the largest cashmere exporter in China- Consinee cashmere yarn
Do you know the history of cashmere?

Cashmere wool, also called kashmir, is an extremely fine type of fiber that is gathered from Kashmir goats. These goats can be found in China, Mongolia, Tibet, Turkey, Afghanistan, Iraq, Iran, Kashmir, Australia, and New Zealand. The price of a cashmere garment largely depends upon the origin of the fiber.

China, Tibet, and Mongolia are the world's largest producers of fine cashmere. Since these countries have barren climates, Kashmir goats living in these climates produce thicker wool that is very fine in texture. Thus, fiber gathered from these areas of the world is often much more expensive than fibers gathered from other countries.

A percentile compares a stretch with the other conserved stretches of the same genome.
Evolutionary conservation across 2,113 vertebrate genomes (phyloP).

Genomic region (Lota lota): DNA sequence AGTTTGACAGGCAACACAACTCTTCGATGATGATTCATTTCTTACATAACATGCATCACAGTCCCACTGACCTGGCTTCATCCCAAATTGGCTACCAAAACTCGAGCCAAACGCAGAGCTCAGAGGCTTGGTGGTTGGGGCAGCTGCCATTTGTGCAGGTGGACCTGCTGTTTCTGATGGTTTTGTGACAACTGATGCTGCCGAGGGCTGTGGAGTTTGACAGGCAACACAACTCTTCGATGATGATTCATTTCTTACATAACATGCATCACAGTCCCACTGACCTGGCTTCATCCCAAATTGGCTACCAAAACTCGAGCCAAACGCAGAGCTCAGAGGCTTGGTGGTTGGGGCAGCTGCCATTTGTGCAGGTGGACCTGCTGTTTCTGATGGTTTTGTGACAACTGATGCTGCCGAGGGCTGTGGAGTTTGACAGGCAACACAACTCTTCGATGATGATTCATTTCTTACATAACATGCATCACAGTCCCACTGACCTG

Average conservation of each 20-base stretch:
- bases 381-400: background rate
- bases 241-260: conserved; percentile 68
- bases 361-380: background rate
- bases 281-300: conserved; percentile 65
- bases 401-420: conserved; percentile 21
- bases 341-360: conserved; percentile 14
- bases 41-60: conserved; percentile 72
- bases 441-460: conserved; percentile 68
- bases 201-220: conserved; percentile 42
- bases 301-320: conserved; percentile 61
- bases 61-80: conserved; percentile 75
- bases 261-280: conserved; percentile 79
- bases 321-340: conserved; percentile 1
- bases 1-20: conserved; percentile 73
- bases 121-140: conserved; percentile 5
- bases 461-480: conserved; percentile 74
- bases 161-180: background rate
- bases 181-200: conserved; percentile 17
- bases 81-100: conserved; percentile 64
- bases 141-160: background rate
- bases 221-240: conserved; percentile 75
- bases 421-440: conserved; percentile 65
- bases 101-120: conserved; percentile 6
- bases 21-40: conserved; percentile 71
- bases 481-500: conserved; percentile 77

One cashmere garment may require the wool from two to three different goats. This is precisely why most cashmere items are costly, even when an item does not come from Tibet, Mongolia, or China. Frequently, this type of wool is combined with other materials in order to lower the cost of a product, though these products cannot be considered pure cashmere.

Even though most of the world's kashmir comes from Mongolia, China, and Tibet; Italy, England, Scotland, and Japan produce the most garments made from this material, though this wasn't always the case. During the early 18th and 19th centuries, Kashmir, India, produced the most garments spun from Kashmir wool; of particular note was the prized Kashmir shawl.